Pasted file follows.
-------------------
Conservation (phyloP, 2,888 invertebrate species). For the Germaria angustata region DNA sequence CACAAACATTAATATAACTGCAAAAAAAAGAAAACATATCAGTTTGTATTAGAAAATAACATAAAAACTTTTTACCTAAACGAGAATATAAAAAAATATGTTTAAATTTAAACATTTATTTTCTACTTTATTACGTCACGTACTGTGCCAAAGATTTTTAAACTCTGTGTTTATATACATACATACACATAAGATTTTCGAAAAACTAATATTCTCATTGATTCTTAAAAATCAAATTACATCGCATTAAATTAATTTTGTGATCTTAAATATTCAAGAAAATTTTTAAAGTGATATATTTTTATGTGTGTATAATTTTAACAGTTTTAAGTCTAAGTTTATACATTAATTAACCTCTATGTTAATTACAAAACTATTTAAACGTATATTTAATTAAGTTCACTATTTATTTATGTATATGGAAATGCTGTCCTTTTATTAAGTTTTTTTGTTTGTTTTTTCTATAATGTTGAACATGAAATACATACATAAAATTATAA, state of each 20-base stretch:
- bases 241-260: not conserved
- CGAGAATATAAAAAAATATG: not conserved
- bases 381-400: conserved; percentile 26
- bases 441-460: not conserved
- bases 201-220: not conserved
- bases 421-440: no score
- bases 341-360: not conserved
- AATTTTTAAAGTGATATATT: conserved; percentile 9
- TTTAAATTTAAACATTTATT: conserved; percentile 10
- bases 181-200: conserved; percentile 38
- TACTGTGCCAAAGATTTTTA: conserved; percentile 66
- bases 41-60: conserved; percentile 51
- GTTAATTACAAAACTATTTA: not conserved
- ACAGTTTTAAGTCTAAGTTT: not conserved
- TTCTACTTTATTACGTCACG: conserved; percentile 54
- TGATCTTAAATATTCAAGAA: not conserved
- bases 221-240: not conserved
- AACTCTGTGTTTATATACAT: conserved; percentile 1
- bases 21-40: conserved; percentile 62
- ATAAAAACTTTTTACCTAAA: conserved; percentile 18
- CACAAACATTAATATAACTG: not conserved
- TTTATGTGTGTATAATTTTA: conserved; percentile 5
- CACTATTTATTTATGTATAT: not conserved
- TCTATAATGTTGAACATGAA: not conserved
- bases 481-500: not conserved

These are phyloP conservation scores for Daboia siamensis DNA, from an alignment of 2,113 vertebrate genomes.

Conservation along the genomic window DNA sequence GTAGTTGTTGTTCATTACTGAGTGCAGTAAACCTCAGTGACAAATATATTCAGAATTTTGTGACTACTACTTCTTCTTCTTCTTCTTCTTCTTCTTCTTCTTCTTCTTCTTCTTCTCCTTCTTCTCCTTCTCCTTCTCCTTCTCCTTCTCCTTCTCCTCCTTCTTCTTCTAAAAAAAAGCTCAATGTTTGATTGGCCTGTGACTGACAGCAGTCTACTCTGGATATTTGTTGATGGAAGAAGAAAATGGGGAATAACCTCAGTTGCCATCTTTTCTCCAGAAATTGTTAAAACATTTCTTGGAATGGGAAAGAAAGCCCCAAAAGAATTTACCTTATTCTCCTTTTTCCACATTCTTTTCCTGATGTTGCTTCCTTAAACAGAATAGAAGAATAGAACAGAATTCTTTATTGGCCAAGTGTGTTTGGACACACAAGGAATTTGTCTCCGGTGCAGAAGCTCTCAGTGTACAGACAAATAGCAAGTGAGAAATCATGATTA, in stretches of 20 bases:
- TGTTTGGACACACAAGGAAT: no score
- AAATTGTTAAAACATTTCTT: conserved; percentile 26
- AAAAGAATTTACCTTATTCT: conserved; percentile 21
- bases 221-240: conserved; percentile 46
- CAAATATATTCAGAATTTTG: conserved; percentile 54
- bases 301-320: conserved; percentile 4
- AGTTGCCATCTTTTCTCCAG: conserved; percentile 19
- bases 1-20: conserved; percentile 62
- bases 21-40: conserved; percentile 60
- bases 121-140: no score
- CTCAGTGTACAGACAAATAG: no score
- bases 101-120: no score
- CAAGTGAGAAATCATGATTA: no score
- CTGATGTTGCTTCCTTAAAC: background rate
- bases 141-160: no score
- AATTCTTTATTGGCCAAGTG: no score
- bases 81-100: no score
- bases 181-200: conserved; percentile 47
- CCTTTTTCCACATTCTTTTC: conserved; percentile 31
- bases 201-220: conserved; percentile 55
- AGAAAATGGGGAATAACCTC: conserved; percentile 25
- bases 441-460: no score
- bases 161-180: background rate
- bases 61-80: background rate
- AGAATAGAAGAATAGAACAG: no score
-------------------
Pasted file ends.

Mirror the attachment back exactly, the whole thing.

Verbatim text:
Conservation (phyloP, 2,888 invertebrate species). For the Germaria angustata region DNA sequence CACAAACATTAATATAACTGCAAAAAAAAGAAAACATATCAGTTTGTATTAGAAAATAACATAAAAACTTTTTACCTAAACGAGAATATAAAAAAATATGTTTAAATTTAAACATTTATTTTCTACTTTATTACGTCACGTACTGTGCCAAAGATTTTTAAACTCTGTGTTTATATACATACATACACATAAGATTTTCGAAAAACTAATATTCTCATTGATTCTTAAAAATCAAATTACATCGCATTAAATTAATTTTGTGATCTTAAATATTCAAGAAAATTTTTAAAGTGATATATTTTTATGTGTGTATAATTTTAACAGTTTTAAGTCTAAGTTTATACATTAATTAACCTCTATGTTAATTACAAAACTATTTAAACGTATATTTAATTAAGTTCACTATTTATTTATGTATATGGAAATGCTGTCCTTTTATTAAGTTTTTTTGTTTGTTTTTTCTATAATGTTGAACATGAAATACATACATAAAATTATAA, state of each 20-base stretch:
- bases 241-260: not conserved
- CGAGAATATAAAAAAATATG: not conserved
- bases 381-400: conserved; percentile 26
- bases 441-460: not conserved
- bases 201-220: not conserved
- bases 421-440: no score
- bases 341-360: not conserved
- AATTTTTAAAGTGATATATT: conserved; percentile 9
- TTTAAATTTAAACATTTATT: conserved; percentile 10
- bases 181-200: conserved; percentile 38
- TACTGTGCCAAAGATTTTTA: conserved; percentile 66
- bases 41-60: conserved; percentile 51
- GTTAATTACAAAACTATTTA: not conserved
- ACAGTTTTAAGTCTAAGTTT: not conserved
- TTCTACTTTATTACGTCACG: conserved; percentile 54
- TGATCTTAAATATTCAAGAA: not conserved
- bases 221-240: not conserved
- AACTCTGTGTTTATATACAT: conserved; percentile 1
- bases 21-40: conserved; percentile 62
- ATAAAAACTTTTTACCTAAA: conserved; percentile 18
- CACAAACATTAATATAACTG: not conserved
- TTTATGTGTGTATAATTTTA: conserved; percentile 5
- CACTATTTATTTATGTATAT: not conserved
- TCTATAATGTTGAACATGAA: not conserved
- bases 481-500: not conserved

These are phyloP conservation scores for Daboia siamensis DNA, from an alignment of 2,113 vertebrate genomes.

Conservation along the genomic window DNA sequence GTAGTTGTTGTTCATTACTGAGTGCAGTAAACCTCAGTGACAAATATATTCAGAATTTTGTGACTACTACTTCTTCTTCTTCTTCTTCTTCTTCTTCTTCTTCTTCTTCTTCTTCTCCTTCTTCTCCTTCTCCTTCTCCTTCTCCTTCTCCTTCTCCTCCTTCTTCTTCTAAAAAAAAGCTCAATGTTTGATTGGCCTGTGACTGACAGCAGTCTACTCTGGATATTTGTTGATGGAAGAAGAAAATGGGGAATAACCTCAGTTGCCATCTTTTCTCCAGAAATTGTTAAAACATTTCTTGGAATGGGAAAGAAAGCCCCAAAAGAATTTACCTTATTCTCCTTTTTCCACATTCTTTTCCTGATGTTGCTTCCTTAAACAGAATAGAAGAATAGAACAGAATTCTTTATTGGCCAAGTGTGTTTGGACACACAAGGAATTTGTCTCCGGTGCAGAAGCTCTCAGTGTACAGACAAATAGCAAGTGAGAAATCATGATTA, in stretches of 20 bases:
- TGTTTGGACACACAAGGAAT: no score
- AAATTGTTAAAACATTTCTT: conserved; percentile 26
- AAAAGAATTTACCTTATTCT: conserved; percentile 21
- bases 221-240: conserved; percentile 46
- CAAATATATTCAGAATTTTG: conserved; percentile 54
- bases 301-320: conserved; percentile 4
- AGTTGCCATCTTTTCTCCAG: conserved; percentile 19
- bases 1-20: conserved; percentile 62
- bases 21-40: conserved; percentile 60
- bases 121-140: no score
- CTCAGTGTACAGACAAATAG: no score
- bases 101-120: no score
- CAAGTGAGAAATCATGATTA: no score
- CTGATGTTGCTTCCTTAAAC: background rate
- bases 141-160: no score
- AATTCTTTATTGGCCAAGTG: no score
- bases 81-100: no score
- bases 181-200: conserved; percentile 47
- CCTTTTTCCACATTCTTTTC: conserved; percentile 31
- bases 201-220: conserved; percentile 55
- AGAAAATGGGGAATAACCTC: conserved; percentile 25
- bases 441-460: no score
- bases 161-180: background rate
- bases 61-80: background rate
- AGAATAGAAGAATAGAACAG: no score